How many problems can we solve? To answer this question the No Free Lunch Theorems is a good start .
To explain this idea I usually think to this example . A generalization of genetic algorithms can be the problem to find the maximum value of a fitness function , this function is to much large to inspect it in every point so we need to build a strategy to inspect only relevant parts of it. The startegy can be to follow a direction when we found an increasing value of the fitness function and make some jump randomly to solve the problem of local maximum . The idea of NFL is that for every strategy you can choose this can not be a good strategy for every problem , in this case can not be a good strategy for every fitness function . It is simple to understand becouse given a strategy is possible to construct adhoc fitness function such that for the specific strategy it become the worst possible to reach maximum in the fitness function.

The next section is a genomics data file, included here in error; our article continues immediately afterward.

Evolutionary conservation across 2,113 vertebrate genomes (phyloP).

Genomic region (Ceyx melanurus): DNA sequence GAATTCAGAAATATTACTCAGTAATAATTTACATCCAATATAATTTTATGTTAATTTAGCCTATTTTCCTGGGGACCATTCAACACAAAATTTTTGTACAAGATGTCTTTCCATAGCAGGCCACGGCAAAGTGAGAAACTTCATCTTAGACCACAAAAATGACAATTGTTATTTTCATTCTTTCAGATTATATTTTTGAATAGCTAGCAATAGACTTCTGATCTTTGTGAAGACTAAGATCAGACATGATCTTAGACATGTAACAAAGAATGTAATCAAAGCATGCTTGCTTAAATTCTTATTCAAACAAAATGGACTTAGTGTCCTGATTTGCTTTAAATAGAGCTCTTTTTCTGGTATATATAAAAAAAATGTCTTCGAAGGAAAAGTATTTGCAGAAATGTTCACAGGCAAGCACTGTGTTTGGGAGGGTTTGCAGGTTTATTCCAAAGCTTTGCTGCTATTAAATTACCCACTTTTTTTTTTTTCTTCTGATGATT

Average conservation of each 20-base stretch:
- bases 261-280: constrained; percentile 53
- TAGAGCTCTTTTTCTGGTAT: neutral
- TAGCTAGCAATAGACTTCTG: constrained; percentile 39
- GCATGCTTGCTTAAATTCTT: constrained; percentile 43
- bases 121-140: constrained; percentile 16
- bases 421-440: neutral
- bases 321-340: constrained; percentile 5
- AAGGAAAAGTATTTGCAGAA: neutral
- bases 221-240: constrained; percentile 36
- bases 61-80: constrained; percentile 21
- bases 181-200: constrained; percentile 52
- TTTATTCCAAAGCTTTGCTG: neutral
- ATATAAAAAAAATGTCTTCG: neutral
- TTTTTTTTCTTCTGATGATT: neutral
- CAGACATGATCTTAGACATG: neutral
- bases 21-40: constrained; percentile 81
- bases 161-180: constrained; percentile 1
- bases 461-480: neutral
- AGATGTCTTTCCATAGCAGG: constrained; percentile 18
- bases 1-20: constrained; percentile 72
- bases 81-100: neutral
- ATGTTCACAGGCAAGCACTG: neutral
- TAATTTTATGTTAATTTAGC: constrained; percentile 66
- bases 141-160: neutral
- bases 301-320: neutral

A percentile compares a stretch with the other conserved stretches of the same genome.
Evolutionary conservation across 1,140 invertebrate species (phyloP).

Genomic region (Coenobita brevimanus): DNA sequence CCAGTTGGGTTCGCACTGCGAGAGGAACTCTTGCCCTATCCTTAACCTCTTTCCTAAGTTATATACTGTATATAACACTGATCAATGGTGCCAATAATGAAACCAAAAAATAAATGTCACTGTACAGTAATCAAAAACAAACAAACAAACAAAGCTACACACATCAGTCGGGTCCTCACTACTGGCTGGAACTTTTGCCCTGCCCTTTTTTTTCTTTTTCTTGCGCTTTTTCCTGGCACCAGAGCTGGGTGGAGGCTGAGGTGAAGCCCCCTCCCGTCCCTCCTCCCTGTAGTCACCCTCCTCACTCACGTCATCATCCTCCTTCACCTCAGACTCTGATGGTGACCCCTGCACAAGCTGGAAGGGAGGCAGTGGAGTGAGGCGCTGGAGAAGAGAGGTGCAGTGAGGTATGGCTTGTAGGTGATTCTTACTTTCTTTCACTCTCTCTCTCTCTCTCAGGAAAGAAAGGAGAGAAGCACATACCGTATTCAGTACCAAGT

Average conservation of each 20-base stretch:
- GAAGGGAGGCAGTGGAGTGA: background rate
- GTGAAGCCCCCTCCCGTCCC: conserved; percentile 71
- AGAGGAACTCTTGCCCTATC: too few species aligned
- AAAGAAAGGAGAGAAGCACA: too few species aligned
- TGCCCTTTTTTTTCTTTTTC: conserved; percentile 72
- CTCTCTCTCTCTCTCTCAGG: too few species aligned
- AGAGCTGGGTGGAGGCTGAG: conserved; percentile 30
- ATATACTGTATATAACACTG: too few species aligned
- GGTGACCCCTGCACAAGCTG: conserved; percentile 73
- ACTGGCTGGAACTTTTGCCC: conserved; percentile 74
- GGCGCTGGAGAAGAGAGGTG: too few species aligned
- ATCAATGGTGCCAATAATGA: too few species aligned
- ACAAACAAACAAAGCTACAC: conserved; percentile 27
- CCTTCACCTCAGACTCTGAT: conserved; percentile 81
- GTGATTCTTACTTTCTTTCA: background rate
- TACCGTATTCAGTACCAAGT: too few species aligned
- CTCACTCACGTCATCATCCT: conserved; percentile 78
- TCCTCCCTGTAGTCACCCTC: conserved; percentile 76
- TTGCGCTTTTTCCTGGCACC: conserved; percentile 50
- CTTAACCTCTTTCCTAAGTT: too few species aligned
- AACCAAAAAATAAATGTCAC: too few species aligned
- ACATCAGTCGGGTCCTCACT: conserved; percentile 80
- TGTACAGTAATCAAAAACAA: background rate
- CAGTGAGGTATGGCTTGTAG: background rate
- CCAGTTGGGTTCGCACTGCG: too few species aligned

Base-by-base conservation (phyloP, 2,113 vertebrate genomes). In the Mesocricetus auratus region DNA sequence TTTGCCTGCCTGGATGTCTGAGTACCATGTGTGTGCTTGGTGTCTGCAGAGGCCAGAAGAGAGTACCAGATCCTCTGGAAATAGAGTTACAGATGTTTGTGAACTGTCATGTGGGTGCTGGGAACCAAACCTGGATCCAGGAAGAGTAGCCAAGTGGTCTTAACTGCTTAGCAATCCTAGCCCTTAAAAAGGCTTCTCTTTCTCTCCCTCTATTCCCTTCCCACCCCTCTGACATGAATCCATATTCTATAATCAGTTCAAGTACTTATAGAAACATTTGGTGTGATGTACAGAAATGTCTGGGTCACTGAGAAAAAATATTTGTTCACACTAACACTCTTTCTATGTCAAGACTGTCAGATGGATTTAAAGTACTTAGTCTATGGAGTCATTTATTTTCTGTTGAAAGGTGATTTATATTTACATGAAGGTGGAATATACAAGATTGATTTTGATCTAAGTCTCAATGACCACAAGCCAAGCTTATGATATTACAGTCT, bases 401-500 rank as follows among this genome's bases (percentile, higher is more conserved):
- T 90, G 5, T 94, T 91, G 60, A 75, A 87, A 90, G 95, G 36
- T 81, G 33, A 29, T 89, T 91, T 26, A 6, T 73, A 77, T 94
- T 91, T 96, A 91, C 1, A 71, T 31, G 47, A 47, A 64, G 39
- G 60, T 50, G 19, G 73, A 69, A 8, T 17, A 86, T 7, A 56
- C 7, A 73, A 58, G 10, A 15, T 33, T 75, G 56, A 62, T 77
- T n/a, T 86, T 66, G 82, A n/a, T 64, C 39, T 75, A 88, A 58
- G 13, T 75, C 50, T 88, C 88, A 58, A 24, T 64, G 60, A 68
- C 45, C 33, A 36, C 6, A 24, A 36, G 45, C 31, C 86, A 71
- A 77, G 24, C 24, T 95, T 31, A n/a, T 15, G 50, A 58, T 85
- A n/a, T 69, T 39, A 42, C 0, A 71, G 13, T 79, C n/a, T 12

This idea is extendible to every kind of general problem solver and what it means is that there is not a way to have an optimal problem solver , given a good problem solver for a set of problems there is a set of problems where the solver become worst.
It is interesting observing the previous example where there are genetic algorithms that given a fitness function are empirical optimal. How is this possible? Constructing a strategy for an optimal solver means to make hypothesis about characteristic of the possible fitness functions , for example the continuity of the function but the number of possible fitness functions violate these characteristics is incredible so the probability to have an optimal solver with such strategy should become very very small . Instead it work ! How is possible? I think this is possible becouse in the real world is not possible to have every fitness function but only a small subset .
For these reasons the NFL is a very good mathematical result but the world is biased , the space is not exponential and is possible to find a prior knowledge to construct not a mathematical-optimal strategy but a real-optimal strategy.